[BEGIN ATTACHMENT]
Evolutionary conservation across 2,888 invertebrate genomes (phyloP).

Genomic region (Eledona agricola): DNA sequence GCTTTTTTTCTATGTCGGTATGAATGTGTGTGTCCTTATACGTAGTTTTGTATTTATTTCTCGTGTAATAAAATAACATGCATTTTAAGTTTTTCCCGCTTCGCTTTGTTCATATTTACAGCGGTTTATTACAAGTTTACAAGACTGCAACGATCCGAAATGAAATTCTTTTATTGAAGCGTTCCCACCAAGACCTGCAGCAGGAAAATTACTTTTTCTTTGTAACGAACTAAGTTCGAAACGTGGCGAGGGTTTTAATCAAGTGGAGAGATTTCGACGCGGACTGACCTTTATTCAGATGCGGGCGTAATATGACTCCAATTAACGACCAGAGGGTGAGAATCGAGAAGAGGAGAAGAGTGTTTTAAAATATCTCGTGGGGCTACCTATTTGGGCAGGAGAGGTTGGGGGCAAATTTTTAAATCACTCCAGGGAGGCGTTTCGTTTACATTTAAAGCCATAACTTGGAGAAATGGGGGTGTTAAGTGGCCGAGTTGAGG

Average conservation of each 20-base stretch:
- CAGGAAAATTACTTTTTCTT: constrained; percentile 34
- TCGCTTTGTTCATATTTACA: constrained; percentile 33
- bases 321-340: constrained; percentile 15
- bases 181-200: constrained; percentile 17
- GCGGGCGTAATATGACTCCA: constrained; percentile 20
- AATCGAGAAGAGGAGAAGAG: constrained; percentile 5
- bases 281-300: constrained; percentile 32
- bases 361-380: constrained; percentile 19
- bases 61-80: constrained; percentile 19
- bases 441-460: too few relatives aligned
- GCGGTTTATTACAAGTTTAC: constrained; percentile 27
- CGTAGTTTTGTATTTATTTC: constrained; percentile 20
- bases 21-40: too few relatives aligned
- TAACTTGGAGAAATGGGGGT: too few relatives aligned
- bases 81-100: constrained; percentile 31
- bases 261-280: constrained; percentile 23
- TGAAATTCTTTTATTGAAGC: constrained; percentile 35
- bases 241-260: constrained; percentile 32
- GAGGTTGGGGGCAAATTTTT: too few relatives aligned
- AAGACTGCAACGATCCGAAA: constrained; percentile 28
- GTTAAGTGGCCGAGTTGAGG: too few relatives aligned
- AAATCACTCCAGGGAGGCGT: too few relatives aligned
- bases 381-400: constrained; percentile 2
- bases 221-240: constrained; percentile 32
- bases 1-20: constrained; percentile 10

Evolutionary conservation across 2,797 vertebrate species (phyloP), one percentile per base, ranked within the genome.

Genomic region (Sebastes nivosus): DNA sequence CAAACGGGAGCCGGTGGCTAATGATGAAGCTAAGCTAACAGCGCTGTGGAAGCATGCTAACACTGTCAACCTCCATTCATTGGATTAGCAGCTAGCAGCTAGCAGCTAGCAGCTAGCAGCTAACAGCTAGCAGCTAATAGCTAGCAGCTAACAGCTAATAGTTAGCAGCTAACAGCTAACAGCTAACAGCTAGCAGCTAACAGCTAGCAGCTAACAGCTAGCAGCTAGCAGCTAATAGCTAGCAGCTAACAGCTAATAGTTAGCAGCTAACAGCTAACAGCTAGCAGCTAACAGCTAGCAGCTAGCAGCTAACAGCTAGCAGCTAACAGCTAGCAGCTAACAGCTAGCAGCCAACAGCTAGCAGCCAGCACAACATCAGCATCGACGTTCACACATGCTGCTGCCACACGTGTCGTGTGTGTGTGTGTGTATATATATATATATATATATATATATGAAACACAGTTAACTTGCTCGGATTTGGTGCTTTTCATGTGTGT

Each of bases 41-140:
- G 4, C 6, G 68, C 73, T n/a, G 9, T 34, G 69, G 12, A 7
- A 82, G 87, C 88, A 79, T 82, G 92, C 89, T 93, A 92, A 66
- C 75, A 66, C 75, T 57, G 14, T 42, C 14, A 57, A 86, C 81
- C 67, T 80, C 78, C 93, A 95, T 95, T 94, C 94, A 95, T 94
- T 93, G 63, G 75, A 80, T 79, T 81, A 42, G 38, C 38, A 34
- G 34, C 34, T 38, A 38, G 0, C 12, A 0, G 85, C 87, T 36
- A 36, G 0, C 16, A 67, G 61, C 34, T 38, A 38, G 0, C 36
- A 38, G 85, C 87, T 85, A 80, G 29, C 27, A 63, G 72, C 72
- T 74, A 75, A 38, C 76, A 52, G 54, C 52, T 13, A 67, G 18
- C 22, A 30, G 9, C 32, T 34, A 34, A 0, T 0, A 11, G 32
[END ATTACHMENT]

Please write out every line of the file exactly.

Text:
Evolutionary conservation across 2,888 invertebrate genomes (phyloP).

Genomic region (Eledona agricola): DNA sequence GCTTTTTTTCTATGTCGGTATGAATGTGTGTGTCCTTATACGTAGTTTTGTATTTATTTCTCGTGTAATAAAATAACATGCATTTTAAGTTTTTCCCGCTTCGCTTTGTTCATATTTACAGCGGTTTATTACAAGTTTACAAGACTGCAACGATCCGAAATGAAATTCTTTTATTGAAGCGTTCCCACCAAGACCTGCAGCAGGAAAATTACTTTTTCTTTGTAACGAACTAAGTTCGAAACGTGGCGAGGGTTTTAATCAAGTGGAGAGATTTCGACGCGGACTGACCTTTATTCAGATGCGGGCGTAATATGACTCCAATTAACGACCAGAGGGTGAGAATCGAGAAGAGGAGAAGAGTGTTTTAAAATATCTCGTGGGGCTACCTATTTGGGCAGGAGAGGTTGGGGGCAAATTTTTAAATCACTCCAGGGAGGCGTTTCGTTTACATTTAAAGCCATAACTTGGAGAAATGGGGGTGTTAAGTGGCCGAGTTGAGG

Average conservation of each 20-base stretch:
- CAGGAAAATTACTTTTTCTT: constrained; percentile 34
- TCGCTTTGTTCATATTTACA: constrained; percentile 33
- bases 321-340: constrained; percentile 15
- bases 181-200: constrained; percentile 17
- GCGGGCGTAATATGACTCCA: constrained; percentile 20
- AATCGAGAAGAGGAGAAGAG: constrained; percentile 5
- bases 281-300: constrained; percentile 32
- bases 361-380: constrained; percentile 19
- bases 61-80: constrained; percentile 19
- bases 441-460: too few relatives aligned
- GCGGTTTATTACAAGTTTAC: constrained; percentile 27
- CGTAGTTTTGTATTTATTTC: constrained; percentile 20
- bases 21-40: too few relatives aligned
- TAACTTGGAGAAATGGGGGT: too few relatives aligned
- bases 81-100: constrained; percentile 31
- bases 261-280: constrained; percentile 23
- TGAAATTCTTTTATTGAAGC: constrained; percentile 35
- bases 241-260: constrained; percentile 32
- GAGGTTGGGGGCAAATTTTT: too few relatives aligned
- AAGACTGCAACGATCCGAAA: constrained; percentile 28
- GTTAAGTGGCCGAGTTGAGG: too few relatives aligned
- AAATCACTCCAGGGAGGCGT: too few relatives aligned
- bases 381-400: constrained; percentile 2
- bases 221-240: constrained; percentile 32
- bases 1-20: constrained; percentile 10

Evolutionary conservation across 2,797 vertebrate species (phyloP), one percentile per base, ranked within the genome.

Genomic region (Sebastes nivosus): DNA sequence CAAACGGGAGCCGGTGGCTAATGATGAAGCTAAGCTAACAGCGCTGTGGAAGCATGCTAACACTGTCAACCTCCATTCATTGGATTAGCAGCTAGCAGCTAGCAGCTAGCAGCTAGCAGCTAACAGCTAGCAGCTAATAGCTAGCAGCTAACAGCTAATAGTTAGCAGCTAACAGCTAACAGCTAACAGCTAGCAGCTAACAGCTAGCAGCTAACAGCTAGCAGCTAGCAGCTAATAGCTAGCAGCTAACAGCTAATAGTTAGCAGCTAACAGCTAACAGCTAGCAGCTAACAGCTAGCAGCTAGCAGCTAACAGCTAGCAGCTAACAGCTAGCAGCTAACAGCTAGCAGCCAACAGCTAGCAGCCAGCACAACATCAGCATCGACGTTCACACATGCTGCTGCCACACGTGTCGTGTGTGTGTGTGTGTATATATATATATATATATATATATATGAAACACAGTTAACTTGCTCGGATTTGGTGCTTTTCATGTGTGT

Each of bases 41-140:
- G 4, C 6, G 68, C 73, T n/a, G 9, T 34, G 69, G 12, A 7
- A 82, G 87, C 88, A 79, T 82, G 92, C 89, T 93, A 92, A 66
- C 75, A 66, C 75, T 57, G 14, T 42, C 14, A 57, A 86, C 81
- C 67, T 80, C 78, C 93, A 95, T 95, T 94, C 94, A 95, T 94
- T 93, G 63, G 75, A 80, T 79, T 81, A 42, G 38, C 38, A 34
- G 34, C 34, T 38, A 38, G 0, C 12, A 0, G 85, C 87, T 36
- A 36, G 0, C 16, A 67, G 61, C 34, T 38, A 38, G 0, C 36
- A 38, G 85, C 87, T 85, A 80, G 29, C 27, A 63, G 72, C 72
- T 74, A 75, A 38, C 76, A 52, G 54, C 52, T 13, A 67, G 18
- C 22, A 30, G 9, C 32, T 34, A 34, A 0, T 0, A 11, G 32